I have to thank the wonderful Christine Goerke for being so open about her voice growing up and needing time to learn how to negotiate all the new sensations and emotions that come with it. It is exciting and terrifying at the same time. My voice has added darker hues in the palette to balance the steely brightness of my younger voice. I feel I have also gained a fullness, a richness, and an ability to sing much more expansive and challenging phrases that I didn’t have before. Mother nature provided more tools to fill the tool shed. I feel like I am finally able to fulfill all of those orders people were placing for the dramatic repertory! In addition to the great dramatic Italian repertoire, I’ve even cracked the spines on some of the great dramatic German repertoire-and it feels wonderful! Learning to negotiate this stuff isn’t magic however. It takes time to develop the gravitas, the technical skill, hey, to just have the balls to put yourself out there with the titans who breathed that rarified air. Believe me, they were titans for a reason. Singing opera is like walking the high wire, except naked and in front of 3000 close strangers-without a net! I am ready and excited to take on the challenges.
You seem to see music as the saving grace in your life.
“What do people do who don’t have music? It is the thing that fills in the holes. We all have reasons for making a life in music and mine is because it saves me every single day. I feel like I am never more me than when I am singing.
None of us is entitled to anything though. We have to work hard to be the best artists and technicians that we can and if by some miracle that is appreciated by someone else, and we get to share it with an audience, then we are damn lucky. The theater is a temple for performers and audiences alike, so being a performing artist is a responsibility. People leave their burdens at the coat check and we are there to offer a respite from the troubles of the world through this incredible medium.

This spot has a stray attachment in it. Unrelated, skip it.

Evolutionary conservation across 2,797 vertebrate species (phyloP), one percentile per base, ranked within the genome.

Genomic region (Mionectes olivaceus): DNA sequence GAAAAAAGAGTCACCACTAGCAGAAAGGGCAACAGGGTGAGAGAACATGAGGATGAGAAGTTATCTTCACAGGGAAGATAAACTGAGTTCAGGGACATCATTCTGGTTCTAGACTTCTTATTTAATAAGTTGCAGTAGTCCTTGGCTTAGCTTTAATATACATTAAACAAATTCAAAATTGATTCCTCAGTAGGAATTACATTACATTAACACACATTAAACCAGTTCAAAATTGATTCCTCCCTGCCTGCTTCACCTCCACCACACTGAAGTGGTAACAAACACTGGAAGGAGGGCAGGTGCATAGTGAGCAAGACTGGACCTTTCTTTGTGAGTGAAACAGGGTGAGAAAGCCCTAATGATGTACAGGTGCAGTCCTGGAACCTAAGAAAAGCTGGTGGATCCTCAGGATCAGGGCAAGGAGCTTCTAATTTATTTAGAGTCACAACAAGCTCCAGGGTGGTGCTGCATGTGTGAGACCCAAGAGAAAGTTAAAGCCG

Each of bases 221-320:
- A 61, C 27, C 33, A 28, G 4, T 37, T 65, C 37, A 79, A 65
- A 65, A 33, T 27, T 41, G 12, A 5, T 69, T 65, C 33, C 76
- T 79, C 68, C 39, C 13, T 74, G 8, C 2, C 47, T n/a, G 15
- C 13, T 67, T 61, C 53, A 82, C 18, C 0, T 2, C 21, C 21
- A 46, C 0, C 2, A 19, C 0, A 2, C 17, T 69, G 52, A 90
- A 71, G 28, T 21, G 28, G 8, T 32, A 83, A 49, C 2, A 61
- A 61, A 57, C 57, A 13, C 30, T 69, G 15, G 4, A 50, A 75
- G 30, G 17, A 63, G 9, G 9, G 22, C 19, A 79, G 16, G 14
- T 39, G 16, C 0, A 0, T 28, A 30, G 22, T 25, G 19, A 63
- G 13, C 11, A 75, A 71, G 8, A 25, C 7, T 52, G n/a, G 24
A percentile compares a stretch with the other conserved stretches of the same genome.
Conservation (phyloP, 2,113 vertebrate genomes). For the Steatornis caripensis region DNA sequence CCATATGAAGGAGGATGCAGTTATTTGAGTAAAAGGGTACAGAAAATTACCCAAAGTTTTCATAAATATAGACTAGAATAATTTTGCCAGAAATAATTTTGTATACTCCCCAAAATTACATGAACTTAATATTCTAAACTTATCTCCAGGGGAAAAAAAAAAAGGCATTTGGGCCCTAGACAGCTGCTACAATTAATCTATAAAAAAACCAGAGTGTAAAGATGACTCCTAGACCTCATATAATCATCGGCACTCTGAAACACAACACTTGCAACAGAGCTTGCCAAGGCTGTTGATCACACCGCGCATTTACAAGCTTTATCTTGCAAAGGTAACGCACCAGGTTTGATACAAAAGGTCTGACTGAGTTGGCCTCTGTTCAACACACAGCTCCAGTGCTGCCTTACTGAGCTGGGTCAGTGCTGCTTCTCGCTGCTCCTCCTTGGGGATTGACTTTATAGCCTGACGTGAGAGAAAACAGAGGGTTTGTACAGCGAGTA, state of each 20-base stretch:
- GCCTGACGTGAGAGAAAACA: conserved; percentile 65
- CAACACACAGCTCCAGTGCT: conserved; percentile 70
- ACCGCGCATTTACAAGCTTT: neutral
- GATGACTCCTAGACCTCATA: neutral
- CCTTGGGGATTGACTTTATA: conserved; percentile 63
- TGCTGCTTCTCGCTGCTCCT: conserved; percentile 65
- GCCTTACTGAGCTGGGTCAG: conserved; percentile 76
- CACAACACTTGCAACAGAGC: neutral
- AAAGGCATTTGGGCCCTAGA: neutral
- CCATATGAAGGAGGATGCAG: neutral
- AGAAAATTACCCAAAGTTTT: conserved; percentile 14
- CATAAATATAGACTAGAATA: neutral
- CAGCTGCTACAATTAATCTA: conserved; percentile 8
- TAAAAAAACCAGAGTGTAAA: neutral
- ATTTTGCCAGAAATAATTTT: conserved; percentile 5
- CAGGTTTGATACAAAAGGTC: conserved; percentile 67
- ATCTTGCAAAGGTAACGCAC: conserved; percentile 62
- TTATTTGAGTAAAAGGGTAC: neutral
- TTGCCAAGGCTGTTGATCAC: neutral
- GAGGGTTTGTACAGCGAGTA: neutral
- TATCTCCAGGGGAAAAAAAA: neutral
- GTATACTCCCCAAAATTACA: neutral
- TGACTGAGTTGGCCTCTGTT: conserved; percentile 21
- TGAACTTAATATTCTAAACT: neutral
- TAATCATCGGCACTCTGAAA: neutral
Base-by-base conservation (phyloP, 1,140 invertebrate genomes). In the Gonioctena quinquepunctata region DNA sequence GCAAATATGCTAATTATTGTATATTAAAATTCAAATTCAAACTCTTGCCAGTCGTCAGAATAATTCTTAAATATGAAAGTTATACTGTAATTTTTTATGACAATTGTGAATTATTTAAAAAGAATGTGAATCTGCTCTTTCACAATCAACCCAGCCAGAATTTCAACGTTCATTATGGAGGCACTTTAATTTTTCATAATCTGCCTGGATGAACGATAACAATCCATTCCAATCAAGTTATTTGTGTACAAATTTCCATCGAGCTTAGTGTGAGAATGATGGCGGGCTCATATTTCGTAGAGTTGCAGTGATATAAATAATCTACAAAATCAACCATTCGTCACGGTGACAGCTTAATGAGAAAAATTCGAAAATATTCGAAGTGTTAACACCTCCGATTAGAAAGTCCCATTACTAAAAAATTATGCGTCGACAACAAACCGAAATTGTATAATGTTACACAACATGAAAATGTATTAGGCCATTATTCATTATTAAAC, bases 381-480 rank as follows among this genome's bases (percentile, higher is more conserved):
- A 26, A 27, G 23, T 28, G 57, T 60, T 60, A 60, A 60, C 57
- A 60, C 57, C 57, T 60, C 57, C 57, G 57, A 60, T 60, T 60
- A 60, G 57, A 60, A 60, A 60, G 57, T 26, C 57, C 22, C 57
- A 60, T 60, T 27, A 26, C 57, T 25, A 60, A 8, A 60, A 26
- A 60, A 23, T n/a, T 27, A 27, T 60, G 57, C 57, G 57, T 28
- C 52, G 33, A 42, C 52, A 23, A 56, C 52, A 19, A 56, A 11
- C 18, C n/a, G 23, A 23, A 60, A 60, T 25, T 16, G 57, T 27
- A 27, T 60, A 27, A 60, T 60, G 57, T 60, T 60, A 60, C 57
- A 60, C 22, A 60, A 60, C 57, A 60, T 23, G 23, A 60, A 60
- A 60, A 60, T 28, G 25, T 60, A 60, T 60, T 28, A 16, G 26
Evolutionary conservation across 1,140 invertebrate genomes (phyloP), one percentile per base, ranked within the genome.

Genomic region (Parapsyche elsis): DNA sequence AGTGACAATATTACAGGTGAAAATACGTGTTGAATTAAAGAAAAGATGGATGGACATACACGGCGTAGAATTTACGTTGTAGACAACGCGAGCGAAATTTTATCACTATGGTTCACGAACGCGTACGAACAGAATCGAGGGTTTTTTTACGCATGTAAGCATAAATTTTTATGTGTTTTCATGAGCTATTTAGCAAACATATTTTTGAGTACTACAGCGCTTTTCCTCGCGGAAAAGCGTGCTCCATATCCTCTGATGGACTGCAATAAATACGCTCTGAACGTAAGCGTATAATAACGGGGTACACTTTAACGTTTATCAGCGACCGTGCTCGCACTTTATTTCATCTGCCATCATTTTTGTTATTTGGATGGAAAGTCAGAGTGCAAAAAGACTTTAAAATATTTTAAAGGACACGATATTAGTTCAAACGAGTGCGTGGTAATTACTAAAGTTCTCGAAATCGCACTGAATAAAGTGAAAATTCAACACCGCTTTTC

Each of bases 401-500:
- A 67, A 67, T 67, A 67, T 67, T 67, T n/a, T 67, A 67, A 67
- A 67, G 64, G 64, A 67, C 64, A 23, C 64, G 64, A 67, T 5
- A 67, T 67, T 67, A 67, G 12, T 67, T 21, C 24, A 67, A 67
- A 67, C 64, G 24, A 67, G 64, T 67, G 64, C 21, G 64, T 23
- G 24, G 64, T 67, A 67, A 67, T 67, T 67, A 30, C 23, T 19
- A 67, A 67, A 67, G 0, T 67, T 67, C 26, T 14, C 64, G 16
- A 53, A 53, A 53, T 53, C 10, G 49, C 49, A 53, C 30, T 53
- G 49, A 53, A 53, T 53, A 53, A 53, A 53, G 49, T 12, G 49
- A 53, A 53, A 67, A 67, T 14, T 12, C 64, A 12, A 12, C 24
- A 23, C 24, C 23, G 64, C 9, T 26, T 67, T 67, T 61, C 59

Hearing the unamplified human voice over an orchestra is one of the most amazing and truly visceral experiences in this world. The act of producing that sound appears to be so superhuman that people forget we’re human ourselves, but the voice is the sign and instrument of our humanity. We experience all that life throws at us and shouldn’t be afraid to feel and be vulnerable, to be imperfect and to struggle. How do we play those characters who are fragile, who are flailing about with life, who get sick, who die, if we don’t experience that ourselves, acknowledge those experiences? I feel like if I didn’t know that darkness for real, I wouldn’t be very good at my job. Who I am as a human being makes me who I am as an artist.
We are relevant because we are human and everyone deals with things in their own way. We love to compare singers to one another (the next Nilsson, or Cerquetti, or Fleming or..). Those incredible singers teach us so much and archetypes are important as we develop (and man, is it ever flattering to be compared to one of your heroines). However, as Oscar Wilde once said: “Be yourself, everyone else is taken.” Along with the vocal benefits of growing up has come the benefit of being comfortable in myself. I am proud to be the only Barbara Quintiliani.
Indeed. So what else should we know about the one and only Barbara Quintiliani?
“I’m am an astronomy and astrophysics nerd. Do you know there is music filling this universe as we speak? Scientists know that at the instant the Big Bang occurred a sound wave was produced! As matter coalesced into the first noble gasses of Hydrogen and Helium, the pitch of B-flat began to vibrate. Every atom since then has been resonating with music! Music heals because it is what we are made of. Music vibrates every molecule in our body. So the musician – the singer – is a noble creature and our calling is to remind our audience that they also have the nobility of music in them as well.”